• G e n o m i c i n s t a b i l i t y 2. Instability in genomic DNA…. An increased tendency of alterations, in the form of mutations and rearrangements, to the genome of cancer cells. Stepwise, nested generation of hierarchical among-cell genetic, epigenetic, cytogenetic diversity leading to evolution of six hallmarks of cancer via mutation, epimutation, chromosomal alterations Evolution in response to selective pressures including immune system, „competition‟between cells, „cooperation‟between cancer cell lineages Origin of genomic instability, leading to much higher mutation rate T H E H A L L M A R K S O F C A N C E R
  • I m m u n e s y s t e m s & i n f l a m m a t i o n i n c a n c e r 3. Roles of the immune system in cancer development The key functions of the mammalian immune system: (1) Protect from infectious pathogens (2) Monitor tissue homeostasis => Eliminate damaged cells or tumor cells Mechanisms against cancer development: (1) Cellular immunity- T, NK, & Other innate immune cells (2) Humoral immunity- Cytokines, Abs, ..etc Mechanisms promoting cancer development: (1) Inflammation => Angiogenesis & Tissue remodelling (2) Enhance survival pathways (NF-kB) (3) Suppression of anti-tumor immune responses Altered interactions between adaptive and innate immune cells can lead to “chronic inflammatory disorders”. Chronic inflammatory conditions enhance a predisposition to cancer development T H E H A L L M A R K S O F C A N C E R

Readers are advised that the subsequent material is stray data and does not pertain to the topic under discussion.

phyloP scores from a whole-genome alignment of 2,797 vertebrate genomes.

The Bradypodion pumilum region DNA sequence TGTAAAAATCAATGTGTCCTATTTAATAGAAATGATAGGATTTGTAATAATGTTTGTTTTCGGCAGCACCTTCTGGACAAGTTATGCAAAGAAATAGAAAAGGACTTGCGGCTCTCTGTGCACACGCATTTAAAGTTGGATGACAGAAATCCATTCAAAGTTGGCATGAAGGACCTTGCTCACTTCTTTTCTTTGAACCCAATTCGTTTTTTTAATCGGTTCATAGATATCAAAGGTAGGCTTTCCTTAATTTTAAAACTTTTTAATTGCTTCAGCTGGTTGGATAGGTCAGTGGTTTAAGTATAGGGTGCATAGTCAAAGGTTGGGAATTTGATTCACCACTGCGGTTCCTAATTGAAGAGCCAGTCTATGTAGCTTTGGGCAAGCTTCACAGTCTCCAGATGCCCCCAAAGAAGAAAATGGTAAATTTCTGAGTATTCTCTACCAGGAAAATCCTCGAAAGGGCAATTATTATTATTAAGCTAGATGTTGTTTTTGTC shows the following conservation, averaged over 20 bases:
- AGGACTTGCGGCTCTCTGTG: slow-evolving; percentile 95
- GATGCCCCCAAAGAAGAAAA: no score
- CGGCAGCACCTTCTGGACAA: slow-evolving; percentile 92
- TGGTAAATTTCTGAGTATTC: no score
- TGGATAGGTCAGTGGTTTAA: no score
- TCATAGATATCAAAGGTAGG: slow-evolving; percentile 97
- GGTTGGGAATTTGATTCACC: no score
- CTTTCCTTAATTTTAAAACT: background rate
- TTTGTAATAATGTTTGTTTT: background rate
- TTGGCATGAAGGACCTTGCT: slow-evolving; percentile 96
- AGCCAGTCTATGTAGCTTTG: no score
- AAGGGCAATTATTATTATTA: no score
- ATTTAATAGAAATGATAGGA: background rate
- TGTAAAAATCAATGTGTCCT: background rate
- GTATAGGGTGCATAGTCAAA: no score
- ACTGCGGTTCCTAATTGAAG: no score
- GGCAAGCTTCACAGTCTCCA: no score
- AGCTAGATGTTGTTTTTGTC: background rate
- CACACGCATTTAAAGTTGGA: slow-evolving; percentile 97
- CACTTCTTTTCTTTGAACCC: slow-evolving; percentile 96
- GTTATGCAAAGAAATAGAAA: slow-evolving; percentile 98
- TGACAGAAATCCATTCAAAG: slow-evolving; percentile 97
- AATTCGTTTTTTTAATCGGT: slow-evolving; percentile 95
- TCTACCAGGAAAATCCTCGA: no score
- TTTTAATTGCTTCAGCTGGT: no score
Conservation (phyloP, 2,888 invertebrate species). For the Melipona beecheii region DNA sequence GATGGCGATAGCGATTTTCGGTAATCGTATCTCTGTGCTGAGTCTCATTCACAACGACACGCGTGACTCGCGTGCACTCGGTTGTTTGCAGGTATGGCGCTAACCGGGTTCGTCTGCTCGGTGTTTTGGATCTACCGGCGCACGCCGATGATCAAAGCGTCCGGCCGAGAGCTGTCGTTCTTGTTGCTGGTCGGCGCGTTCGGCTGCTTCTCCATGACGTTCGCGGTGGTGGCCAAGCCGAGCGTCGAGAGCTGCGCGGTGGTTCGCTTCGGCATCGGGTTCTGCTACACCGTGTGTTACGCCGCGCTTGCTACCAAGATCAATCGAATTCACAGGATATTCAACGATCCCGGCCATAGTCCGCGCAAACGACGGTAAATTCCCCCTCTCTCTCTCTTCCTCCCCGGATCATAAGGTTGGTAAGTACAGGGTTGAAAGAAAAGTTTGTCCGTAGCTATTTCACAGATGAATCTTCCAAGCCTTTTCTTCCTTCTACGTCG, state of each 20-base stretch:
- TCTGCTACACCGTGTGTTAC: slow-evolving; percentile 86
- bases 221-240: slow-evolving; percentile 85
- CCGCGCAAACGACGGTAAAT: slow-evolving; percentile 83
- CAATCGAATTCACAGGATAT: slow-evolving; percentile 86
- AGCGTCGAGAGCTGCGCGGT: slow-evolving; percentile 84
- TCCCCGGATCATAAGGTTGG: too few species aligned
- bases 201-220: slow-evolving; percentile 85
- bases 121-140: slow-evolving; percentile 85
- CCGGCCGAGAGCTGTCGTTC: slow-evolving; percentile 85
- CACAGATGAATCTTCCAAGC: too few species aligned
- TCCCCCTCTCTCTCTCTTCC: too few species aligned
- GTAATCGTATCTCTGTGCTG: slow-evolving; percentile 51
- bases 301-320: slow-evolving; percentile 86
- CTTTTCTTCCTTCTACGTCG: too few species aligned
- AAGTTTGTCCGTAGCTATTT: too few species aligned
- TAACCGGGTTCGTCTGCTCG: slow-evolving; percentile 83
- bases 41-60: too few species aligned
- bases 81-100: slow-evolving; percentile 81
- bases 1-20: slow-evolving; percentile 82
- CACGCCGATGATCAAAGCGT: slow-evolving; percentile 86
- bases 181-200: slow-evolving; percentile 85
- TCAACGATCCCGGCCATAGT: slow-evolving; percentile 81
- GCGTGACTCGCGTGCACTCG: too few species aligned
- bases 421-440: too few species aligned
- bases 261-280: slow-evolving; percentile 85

• I n f l a m m a t i o n - a k e y f a c t o r f o r c a n c e r 4. Inflammation – A key factor for Cancer  Inflammation can contribute to multiple hallmark capabilities by supplying bioactive molecules to the tumor microenvironment, including growth factors that sustain proliferative signaling, survival factors that limit cell death, proangiogenic factors, extracellular matrix-modifying enzymes that facilitate angiogenesis, invasion, and metastasis, and inductive signals that lead to activation of EMT and other hallmark-facilitating programs  Additionally, inflammatory cells can release chemicals, notably reactive oxygen species, that are actively mutagenic for nearby cancer cells, accelerating their genetic evolution toward states of heightened malignancy T H E H A L L M A R K S O F C A N C E R